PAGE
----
First and foremost, I think there needs to be more clarity regarding the provenance of the boards, and the efforts that were taken to verify the history of each shape.

The listing for a Takayama Larry Bertlemann twin fin claims the board was shaped in 1979. I think this is incorrect and the board was likely shaped in the early 2000s. I have seen examples of Takayama / Bertlemann twin fin reissues that were shaped in the early 2000s, with the exact same logo. The signature on the Takayama in the auction is very consistent with the signatures on his boards from the late 90s and early 2000s. See below for a comparison:

Signature from the Takayama twin fin via 2020 California Gold Vintage Surf Auction
Classic example of a Takayama signature from late 90s / early 2000s.

I have also seen many examples of 90s Takayama boards where he simply signed his initials “D.T.” on the stringer. See this Surfing’s New Image Takayama sting here. Even though I have previously made a big deal over the Takayama boards that are signed in pencil — versus the boards made after his passing, which have Donald’s signature in a bold black graphic — it is known that Donald used production shapers before his passing. So if the twin fin was actually made in the early 2000s, it also raises questions about whether Donald shaped the board, which should affect the price as well. This is still a phenomenal board, to be clear. But these details matter.

Take a look at the Surfboards Hawaii Dick Brewer Makaha Gun. The estimated price for the board is $8K to $12K, which is among the highest price ranges in the auction. Has Brewer verified that he shaped it, or have the folks behind the auction attempted to reach out to him? The board looks to be in incredible condition. I have no reason to suspect foul play, but I’d like to know what kind of research was done to confirm that the board is indeed all original, and not a glass-off restoration or a recent reissue.

There’s also a board described as a Lance Carson personal gun. Whenever a board is listed as a personal rider, I’d prefer to see first-hand verification, or, if that’s not possible, context on whether or not the board’s owner and/or shaper were contacted. In this case, we only have an account from a previous owner of the board, who claims it belonged to Lance. Frankly, this isn’t enough evidence to declare this board a Carson personal rider, especially when Carson is still alive.

I also find myself puzzled by the price ranges listed for certain boards. Check out this cool triple stringer Channin gun. The estimated price range is $2,500 – $3,500. I have a hard time reconciling the price range with the fact there has been another Channin gun listed on eBay at $975 for the past few weeks, if not longer. Now, let’s be clear that the auction gun is a nicer board, but even when you adjust for the condition, etc., I have trouble making the math work.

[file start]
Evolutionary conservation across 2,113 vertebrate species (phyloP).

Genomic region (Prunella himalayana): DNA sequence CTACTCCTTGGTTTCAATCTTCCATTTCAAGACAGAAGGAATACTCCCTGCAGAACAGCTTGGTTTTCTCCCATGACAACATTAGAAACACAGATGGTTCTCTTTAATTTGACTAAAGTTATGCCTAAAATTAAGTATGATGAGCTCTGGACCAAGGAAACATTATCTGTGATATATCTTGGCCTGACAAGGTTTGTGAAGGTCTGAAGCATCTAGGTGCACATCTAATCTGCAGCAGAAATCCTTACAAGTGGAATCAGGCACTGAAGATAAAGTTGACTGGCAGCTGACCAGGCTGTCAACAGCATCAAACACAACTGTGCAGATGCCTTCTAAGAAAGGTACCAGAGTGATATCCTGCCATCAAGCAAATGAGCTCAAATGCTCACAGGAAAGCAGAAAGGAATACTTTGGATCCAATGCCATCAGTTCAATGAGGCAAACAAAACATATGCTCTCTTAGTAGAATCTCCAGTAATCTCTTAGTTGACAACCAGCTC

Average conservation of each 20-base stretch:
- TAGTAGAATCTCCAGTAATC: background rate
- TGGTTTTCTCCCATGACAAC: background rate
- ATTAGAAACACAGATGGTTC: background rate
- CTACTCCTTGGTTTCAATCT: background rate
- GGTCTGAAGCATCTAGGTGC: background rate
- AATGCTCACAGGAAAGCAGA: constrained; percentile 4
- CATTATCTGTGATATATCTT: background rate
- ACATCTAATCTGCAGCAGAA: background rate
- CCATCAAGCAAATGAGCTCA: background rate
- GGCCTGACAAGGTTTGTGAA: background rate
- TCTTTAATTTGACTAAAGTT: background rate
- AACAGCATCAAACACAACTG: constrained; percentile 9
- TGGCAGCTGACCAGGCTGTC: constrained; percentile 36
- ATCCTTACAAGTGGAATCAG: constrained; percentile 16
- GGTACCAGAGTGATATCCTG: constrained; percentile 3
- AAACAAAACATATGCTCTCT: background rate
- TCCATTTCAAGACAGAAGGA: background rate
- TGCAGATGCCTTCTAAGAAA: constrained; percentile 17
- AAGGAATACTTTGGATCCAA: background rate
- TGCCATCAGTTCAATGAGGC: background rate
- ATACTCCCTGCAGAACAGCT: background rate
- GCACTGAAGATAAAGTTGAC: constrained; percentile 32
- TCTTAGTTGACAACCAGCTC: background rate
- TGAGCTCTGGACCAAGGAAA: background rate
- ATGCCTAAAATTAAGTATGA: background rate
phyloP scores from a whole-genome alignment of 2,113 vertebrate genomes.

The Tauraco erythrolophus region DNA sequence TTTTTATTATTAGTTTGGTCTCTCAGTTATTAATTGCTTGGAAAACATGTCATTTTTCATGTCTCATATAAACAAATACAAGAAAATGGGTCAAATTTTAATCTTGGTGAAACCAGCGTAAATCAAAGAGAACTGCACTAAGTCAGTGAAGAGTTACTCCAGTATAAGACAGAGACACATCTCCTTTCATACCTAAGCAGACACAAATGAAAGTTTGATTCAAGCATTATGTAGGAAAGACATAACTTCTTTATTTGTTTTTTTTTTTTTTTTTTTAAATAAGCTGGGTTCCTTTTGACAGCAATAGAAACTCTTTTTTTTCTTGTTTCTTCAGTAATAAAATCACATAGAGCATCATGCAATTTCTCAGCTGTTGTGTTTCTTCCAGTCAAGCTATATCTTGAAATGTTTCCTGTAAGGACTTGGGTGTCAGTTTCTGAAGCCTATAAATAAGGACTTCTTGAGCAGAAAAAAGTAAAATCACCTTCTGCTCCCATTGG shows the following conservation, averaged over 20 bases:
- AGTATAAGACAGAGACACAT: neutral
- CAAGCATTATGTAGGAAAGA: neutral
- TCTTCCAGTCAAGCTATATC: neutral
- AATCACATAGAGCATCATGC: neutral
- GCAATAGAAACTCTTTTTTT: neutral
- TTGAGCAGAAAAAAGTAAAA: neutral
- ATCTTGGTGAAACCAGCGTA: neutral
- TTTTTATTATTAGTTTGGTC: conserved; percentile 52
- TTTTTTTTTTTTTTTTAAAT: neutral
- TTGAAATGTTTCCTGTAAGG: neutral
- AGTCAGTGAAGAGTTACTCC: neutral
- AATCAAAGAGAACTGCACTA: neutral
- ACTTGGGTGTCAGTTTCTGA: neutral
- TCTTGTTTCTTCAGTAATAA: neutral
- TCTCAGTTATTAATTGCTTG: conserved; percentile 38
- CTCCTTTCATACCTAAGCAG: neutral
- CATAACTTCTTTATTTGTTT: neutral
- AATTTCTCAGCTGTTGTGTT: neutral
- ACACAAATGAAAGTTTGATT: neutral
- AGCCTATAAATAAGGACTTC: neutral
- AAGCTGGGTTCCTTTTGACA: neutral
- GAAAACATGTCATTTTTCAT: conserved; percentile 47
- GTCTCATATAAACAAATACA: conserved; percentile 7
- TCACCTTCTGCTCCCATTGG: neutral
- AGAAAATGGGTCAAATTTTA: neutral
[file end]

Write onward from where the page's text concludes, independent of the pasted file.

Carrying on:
The auction has two Skip Frye boards for sale. It would be one thing if these were special Skip boards — for example, last year’s show had a cool 50th Anniversary Fish Simmons, with art by Skip’s wife, Donna — but that doesn’t seem to be the case. I can’t understand why anyone would pay $5 – $7K for a new Fish Simmons (admittedly a gorgeous board, and this also assumes the price range is correct). In my opinion the board is overpriced at that range, even by the high standards of Skip’s coveted sticks.

Finally, the elephant in the room is how Covid-19 will affect prices. I am not an economist, and I don’t even play one on the internet. But you don’t need a PhD to realize shit is crazy right now, and if you’re pulling back spending, your collectible surfboard budget is probably the first to go. I suppose we’ll all find out when the lots close in a little less than two weeks. I personally would not be surprised to see prices come in at the low end across the board, given all the uncertainty in the world right now.

It’s worth repeating that every year I look forward to seeing what boards get sold at the California Gold auction. By and large the auction does a great job of gathering a range of interesting and notable vintage boards, and that’s a wonderful thing. Going forward I would love nothing more than to see the auction continue to curate phenomenal surfboards, but with some additional transparency around their provenance.